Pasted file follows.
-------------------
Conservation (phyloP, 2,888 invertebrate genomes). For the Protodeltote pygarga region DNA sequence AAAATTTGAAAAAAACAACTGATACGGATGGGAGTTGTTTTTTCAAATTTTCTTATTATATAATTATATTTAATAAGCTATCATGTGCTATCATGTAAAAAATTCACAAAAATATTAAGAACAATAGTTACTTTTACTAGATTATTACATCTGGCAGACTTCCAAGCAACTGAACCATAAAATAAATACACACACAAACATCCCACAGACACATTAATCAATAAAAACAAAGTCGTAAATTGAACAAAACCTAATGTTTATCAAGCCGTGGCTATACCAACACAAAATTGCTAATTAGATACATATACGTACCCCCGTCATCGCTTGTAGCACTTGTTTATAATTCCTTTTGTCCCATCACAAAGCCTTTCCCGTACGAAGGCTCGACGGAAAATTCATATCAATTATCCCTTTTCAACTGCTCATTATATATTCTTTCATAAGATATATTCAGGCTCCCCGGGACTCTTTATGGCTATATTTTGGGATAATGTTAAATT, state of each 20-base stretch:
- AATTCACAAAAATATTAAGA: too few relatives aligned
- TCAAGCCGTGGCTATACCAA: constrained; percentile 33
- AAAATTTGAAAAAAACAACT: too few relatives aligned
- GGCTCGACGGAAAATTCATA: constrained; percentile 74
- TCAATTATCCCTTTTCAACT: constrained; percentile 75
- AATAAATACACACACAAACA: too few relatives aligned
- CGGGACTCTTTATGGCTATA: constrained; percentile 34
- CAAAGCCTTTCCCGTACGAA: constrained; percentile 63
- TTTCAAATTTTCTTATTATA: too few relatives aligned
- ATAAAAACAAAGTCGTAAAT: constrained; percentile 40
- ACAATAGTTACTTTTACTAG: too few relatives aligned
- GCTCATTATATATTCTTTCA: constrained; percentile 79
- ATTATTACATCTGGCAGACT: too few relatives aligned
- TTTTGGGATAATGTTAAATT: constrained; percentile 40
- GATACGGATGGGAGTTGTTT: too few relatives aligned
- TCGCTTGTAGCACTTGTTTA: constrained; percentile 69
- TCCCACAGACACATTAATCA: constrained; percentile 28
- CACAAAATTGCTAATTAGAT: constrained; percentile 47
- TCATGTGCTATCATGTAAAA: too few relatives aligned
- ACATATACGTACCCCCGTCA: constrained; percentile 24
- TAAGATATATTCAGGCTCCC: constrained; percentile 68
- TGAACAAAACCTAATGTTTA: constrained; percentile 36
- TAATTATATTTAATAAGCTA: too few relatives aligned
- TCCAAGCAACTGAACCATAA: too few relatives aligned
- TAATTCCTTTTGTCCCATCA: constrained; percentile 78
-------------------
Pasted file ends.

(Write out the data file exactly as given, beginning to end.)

Conservation (phyloP, 2,888 invertebrate genomes). For the Protodeltote pygarga region DNA sequence AAAATTTGAAAAAAACAACTGATACGGATGGGAGTTGTTTTTTCAAATTTTCTTATTATATAATTATATTTAATAAGCTATCATGTGCTATCATGTAAAAAATTCACAAAAATATTAAGAACAATAGTTACTTTTACTAGATTATTACATCTGGCAGACTTCCAAGCAACTGAACCATAAAATAAATACACACACAAACATCCCACAGACACATTAATCAATAAAAACAAAGTCGTAAATTGAACAAAACCTAATGTTTATCAAGCCGTGGCTATACCAACACAAAATTGCTAATTAGATACATATACGTACCCCCGTCATCGCTTGTAGCACTTGTTTATAATTCCTTTTGTCCCATCACAAAGCCTTTCCCGTACGAAGGCTCGACGGAAAATTCATATCAATTATCCCTTTTCAACTGCTCATTATATATTCTTTCATAAGATATATTCAGGCTCCCCGGGACTCTTTATGGCTATATTTTGGGATAATGTTAAATT, state of each 20-base stretch:
- AATTCACAAAAATATTAAGA: too few relatives aligned
- TCAAGCCGTGGCTATACCAA: constrained; percentile 33
- AAAATTTGAAAAAAACAACT: too few relatives aligned
- GGCTCGACGGAAAATTCATA: constrained; percentile 74
- TCAATTATCCCTTTTCAACT: constrained; percentile 75
- AATAAATACACACACAAACA: too few relatives aligned
- CGGGACTCTTTATGGCTATA: constrained; percentile 34
- CAAAGCCTTTCCCGTACGAA: constrained; percentile 63
- TTTCAAATTTTCTTATTATA: too few relatives aligned
- ATAAAAACAAAGTCGTAAAT: constrained; percentile 40
- ACAATAGTTACTTTTACTAG: too few relatives aligned
- GCTCATTATATATTCTTTCA: constrained; percentile 79
- ATTATTACATCTGGCAGACT: too few relatives aligned
- TTTTGGGATAATGTTAAATT: constrained; percentile 40
- GATACGGATGGGAGTTGTTT: too few relatives aligned
- TCGCTTGTAGCACTTGTTTA: constrained; percentile 69
- TCCCACAGACACATTAATCA: constrained; percentile 28
- CACAAAATTGCTAATTAGAT: constrained; percentile 47
- TCATGTGCTATCATGTAAAA: too few relatives aligned
- ACATATACGTACCCCCGTCA: constrained; percentile 24
- TAAGATATATTCAGGCTCCC: constrained; percentile 68
- TGAACAAAACCTAATGTTTA: constrained; percentile 36
- TAATTATATTTAATAAGCTA: too few relatives aligned
- TCCAAGCAACTGAACCATAA: too few relatives aligned
- TAATTCCTTTTGTCCCATCA: constrained; percentile 78